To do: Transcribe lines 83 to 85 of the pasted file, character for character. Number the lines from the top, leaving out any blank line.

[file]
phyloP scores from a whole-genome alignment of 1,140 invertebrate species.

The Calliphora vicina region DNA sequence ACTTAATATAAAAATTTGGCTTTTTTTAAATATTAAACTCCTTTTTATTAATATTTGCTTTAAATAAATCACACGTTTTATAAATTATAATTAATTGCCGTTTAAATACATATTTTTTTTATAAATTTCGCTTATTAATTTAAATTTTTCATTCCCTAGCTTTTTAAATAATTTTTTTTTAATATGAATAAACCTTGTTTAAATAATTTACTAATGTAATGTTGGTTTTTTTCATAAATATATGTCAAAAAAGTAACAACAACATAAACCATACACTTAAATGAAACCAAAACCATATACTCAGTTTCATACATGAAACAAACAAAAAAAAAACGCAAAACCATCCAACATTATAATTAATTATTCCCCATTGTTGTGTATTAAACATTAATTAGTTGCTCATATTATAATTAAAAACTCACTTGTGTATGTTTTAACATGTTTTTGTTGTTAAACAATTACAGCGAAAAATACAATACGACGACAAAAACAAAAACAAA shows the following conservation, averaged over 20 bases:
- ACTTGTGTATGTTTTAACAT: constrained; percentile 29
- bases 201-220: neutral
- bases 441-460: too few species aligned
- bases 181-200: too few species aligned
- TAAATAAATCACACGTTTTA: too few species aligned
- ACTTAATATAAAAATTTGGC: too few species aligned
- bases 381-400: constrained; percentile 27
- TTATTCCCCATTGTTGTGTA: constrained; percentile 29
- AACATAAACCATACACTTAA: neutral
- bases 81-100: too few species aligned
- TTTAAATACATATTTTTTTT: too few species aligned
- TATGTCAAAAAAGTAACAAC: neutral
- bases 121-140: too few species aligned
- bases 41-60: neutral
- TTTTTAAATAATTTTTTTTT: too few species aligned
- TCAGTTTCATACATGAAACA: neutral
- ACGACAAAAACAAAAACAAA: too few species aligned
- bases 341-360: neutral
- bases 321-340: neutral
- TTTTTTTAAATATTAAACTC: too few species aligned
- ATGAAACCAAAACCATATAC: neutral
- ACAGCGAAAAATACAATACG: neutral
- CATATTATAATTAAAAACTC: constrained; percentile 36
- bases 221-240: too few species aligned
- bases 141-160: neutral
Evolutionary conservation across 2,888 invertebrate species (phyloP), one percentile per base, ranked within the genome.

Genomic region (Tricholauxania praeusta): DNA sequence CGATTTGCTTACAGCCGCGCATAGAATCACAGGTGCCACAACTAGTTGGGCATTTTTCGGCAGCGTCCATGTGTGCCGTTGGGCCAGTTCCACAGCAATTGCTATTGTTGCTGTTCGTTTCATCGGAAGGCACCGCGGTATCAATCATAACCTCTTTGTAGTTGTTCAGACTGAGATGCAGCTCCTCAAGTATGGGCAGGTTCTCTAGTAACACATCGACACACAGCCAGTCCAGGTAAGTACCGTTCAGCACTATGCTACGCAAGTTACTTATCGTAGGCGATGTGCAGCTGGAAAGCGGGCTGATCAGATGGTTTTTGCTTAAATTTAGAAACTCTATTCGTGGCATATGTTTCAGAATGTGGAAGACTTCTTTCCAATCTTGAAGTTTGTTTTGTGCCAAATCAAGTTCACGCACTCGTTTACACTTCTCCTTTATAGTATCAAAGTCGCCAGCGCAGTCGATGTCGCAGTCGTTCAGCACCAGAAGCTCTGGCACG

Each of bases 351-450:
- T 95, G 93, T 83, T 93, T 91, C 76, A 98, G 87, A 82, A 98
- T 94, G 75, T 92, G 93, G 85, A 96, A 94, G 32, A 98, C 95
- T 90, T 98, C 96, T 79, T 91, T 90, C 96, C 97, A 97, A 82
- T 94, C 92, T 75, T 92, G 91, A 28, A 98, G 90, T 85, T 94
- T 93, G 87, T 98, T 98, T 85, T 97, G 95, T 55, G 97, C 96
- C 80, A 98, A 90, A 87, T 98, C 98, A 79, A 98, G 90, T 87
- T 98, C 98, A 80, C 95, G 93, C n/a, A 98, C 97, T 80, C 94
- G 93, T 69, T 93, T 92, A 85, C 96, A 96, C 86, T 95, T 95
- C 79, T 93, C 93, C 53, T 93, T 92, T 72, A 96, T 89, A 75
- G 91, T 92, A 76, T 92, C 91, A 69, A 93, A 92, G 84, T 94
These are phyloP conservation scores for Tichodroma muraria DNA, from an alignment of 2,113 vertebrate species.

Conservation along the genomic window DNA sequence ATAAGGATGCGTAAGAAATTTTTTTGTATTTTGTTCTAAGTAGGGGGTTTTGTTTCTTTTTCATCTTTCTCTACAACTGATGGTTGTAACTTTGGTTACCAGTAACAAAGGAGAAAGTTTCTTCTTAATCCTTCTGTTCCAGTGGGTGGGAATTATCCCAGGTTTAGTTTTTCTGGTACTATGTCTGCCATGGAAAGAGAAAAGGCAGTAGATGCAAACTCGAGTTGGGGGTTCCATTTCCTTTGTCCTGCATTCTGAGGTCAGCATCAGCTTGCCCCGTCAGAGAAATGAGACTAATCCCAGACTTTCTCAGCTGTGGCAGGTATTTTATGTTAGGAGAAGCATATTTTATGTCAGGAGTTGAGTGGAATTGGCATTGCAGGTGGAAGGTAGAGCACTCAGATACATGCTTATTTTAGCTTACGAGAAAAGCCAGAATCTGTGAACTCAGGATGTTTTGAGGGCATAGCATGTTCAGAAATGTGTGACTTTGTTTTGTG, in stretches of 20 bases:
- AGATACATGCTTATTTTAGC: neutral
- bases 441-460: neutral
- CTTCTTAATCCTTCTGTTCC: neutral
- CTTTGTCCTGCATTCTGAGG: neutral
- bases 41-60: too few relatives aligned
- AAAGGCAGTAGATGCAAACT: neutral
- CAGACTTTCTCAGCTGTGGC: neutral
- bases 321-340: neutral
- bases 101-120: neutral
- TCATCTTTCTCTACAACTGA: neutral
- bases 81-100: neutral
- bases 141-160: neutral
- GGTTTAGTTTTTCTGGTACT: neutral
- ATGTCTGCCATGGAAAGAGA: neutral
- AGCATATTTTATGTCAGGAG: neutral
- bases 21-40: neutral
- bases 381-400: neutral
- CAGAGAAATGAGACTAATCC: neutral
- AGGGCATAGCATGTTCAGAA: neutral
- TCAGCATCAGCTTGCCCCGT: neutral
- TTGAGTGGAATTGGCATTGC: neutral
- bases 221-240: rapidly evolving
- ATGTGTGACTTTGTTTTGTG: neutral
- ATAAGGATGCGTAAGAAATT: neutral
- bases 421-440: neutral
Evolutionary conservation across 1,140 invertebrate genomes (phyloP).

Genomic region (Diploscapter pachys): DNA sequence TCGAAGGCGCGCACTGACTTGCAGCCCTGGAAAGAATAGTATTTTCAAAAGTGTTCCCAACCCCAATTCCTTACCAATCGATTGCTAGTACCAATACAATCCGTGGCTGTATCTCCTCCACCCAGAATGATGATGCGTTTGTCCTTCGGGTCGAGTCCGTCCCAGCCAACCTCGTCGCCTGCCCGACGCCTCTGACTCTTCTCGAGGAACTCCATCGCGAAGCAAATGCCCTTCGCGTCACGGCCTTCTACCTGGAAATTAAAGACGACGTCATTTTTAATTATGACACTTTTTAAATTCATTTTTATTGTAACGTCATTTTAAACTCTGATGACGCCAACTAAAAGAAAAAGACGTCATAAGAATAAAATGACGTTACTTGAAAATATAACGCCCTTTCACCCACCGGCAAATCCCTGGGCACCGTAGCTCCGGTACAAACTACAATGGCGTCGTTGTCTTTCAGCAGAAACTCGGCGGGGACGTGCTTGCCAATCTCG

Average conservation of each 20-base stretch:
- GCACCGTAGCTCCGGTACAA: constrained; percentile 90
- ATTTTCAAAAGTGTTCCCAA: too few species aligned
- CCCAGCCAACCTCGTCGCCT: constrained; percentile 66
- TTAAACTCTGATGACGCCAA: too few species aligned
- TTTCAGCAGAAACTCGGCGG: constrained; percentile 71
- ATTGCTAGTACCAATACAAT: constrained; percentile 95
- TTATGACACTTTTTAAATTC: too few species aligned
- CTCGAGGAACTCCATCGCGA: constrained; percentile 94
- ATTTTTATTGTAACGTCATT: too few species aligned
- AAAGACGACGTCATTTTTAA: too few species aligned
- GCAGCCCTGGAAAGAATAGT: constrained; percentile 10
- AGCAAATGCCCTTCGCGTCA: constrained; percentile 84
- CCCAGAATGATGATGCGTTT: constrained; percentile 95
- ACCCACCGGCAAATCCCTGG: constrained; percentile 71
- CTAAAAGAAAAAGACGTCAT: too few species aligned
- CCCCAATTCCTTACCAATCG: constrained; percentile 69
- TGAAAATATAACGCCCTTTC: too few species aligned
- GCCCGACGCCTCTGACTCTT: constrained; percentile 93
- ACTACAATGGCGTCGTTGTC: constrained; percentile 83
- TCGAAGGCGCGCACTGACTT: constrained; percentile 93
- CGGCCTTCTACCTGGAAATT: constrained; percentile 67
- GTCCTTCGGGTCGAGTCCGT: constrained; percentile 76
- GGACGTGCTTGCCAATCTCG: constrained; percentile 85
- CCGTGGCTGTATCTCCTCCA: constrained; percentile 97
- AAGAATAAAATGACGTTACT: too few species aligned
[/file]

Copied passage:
- CCCAGAATGATGATGCGTTT: constrained; percentile 95
- ACCCACCGGCAAATCCCTGG: constrained; percentile 71
- CTAAAAGAAAAAGACGTCAT: too few species aligned